Nurburgring

This topic contains 24 replies, has 1 voice, and was last updated by  Martin 3 weeks, 3 days ago.

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  • #4150

    Martin
    Keymaster

    There is a degree of mystery about these two pictures.  The caption states that this is Belgian driver Christian Goethals driving an RSK in a ‘1959 1000Km’ race. The car is obviously a 718, it looks to be the Karrussell at the Nurburgring and Goethals was indeed number 33 in that race in 1959, so that would appear to be that. However, the car that the records show him entering and racing was a 550, the only one running that day and the second picture shows that there was certainly one present. Given that, it would appear that this shot was taken in (perhaps unofficial) practice and that he used the 550 in official practice and the race, where it retired with an engine problem on the lap one.  He had also used a 550 on the Targa Florio the preceding month.

    Whatever the full story this may well be the 718RSK (#028) that he used during 1959, although the rather home-made tonneau cover is an odd feature, as for that matter is his floral short-sleeve shirt! Goethals raced almost exclusively in sports cars during the 1950’s -apart from a brief dalliance with an F2 Cooper- but after a nasty accident when racing a Porsche in Angola he retired from the sport in 1960. He died in 2003 at the age of 74.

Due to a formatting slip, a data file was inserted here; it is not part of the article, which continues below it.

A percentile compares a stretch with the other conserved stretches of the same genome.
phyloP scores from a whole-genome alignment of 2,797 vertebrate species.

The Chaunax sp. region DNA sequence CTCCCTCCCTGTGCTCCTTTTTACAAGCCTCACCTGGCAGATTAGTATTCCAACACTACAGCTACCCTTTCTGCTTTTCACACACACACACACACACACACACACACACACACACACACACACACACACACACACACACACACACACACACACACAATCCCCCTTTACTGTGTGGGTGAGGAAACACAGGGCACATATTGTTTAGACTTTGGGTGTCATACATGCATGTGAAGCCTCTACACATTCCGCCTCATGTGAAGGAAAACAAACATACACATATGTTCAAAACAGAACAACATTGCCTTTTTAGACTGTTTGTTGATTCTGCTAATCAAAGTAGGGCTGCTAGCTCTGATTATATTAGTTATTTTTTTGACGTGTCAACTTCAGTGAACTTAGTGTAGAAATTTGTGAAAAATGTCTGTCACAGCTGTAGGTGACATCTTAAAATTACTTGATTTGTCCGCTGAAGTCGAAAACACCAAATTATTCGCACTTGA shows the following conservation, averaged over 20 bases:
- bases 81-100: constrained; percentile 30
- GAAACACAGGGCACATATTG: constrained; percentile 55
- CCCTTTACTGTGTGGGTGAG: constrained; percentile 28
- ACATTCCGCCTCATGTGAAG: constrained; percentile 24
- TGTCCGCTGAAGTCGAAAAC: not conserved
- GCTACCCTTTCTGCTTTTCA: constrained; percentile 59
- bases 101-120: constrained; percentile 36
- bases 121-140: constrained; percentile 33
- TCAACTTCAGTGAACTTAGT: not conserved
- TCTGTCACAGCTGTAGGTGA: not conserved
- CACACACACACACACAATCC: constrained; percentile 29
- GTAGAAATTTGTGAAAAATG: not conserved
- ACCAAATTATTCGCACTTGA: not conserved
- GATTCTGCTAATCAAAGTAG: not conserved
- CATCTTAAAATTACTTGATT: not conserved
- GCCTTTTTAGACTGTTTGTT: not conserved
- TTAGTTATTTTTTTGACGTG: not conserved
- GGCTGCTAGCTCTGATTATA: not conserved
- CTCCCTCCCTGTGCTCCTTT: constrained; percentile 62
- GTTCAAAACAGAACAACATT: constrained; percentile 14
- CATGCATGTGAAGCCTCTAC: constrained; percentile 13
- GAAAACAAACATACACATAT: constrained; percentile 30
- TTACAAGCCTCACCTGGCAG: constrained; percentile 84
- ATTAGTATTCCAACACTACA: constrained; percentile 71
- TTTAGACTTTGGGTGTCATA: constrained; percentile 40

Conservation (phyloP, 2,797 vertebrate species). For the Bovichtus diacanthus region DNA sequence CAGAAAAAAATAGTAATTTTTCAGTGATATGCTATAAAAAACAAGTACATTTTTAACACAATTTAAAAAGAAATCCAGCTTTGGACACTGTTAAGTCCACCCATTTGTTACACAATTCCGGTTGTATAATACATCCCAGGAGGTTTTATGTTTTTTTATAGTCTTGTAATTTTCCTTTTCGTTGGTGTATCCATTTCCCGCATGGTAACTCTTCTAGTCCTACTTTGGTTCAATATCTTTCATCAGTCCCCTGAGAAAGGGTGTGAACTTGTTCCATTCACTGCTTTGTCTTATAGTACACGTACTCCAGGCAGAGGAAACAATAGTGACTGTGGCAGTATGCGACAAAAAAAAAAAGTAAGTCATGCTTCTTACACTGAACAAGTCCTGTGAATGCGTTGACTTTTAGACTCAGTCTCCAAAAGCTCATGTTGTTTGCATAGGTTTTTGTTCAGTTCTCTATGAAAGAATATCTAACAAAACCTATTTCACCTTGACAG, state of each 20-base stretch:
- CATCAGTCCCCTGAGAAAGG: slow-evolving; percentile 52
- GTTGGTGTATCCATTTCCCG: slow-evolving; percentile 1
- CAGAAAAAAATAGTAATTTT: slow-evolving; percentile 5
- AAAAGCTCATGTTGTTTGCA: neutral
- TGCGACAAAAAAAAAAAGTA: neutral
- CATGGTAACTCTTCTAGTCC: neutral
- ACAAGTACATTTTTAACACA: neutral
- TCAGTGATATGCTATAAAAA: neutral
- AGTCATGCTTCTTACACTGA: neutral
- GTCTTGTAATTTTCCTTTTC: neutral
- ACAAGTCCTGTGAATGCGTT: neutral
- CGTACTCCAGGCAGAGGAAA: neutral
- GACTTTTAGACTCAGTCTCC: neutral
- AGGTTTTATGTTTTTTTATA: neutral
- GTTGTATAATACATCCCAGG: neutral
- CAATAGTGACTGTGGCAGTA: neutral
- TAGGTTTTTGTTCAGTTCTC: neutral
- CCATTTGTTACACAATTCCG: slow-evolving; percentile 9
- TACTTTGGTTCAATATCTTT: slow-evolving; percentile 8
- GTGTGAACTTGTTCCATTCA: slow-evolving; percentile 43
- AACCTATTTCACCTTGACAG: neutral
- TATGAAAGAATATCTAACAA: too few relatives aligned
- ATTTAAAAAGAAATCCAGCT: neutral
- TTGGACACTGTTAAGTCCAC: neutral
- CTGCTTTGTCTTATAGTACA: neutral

In another picture from the same event we can see what might be the tail of his 550 intruding into the bottom of the frame. The car in he first shot can certainly be seen too, although it is the works 718RSK of Barth/de Beaufort that is the subject of the photo. This qualified 2nd but failed to finish due to an engine problem and note competition manager von Hanstein standing directly behind the car, camera at the ready as usual. In the race Aston Martin clinched the 1959 World Sports Car Championship and a Lotus and a DB are also visible.

    Photos: Ted Walker Archive

    • This topic was modified 10 months, 3 weeks ago by  Martin.
  • #4153

    Martin
    Keymaster

    With a spoiler so big that the photographer could not quite fit it into the frame, this 911 RSR Turbo (#9114609016R9) flashes past a no doubt suitable impressed crowd of onlookers in 1974, when it finished 9th after starting 14th. It is interesting to note that despite the aerodynamic devices the car is riding considerably higher than when seen at rest and all that air passing underneath must have had an adverse effect on its handling.

    Photo: Ted Walker Archive

    • This reply was modified 10 months, 3 weeks ago by  Martin.
  • #4566

    Martin
    Keymaster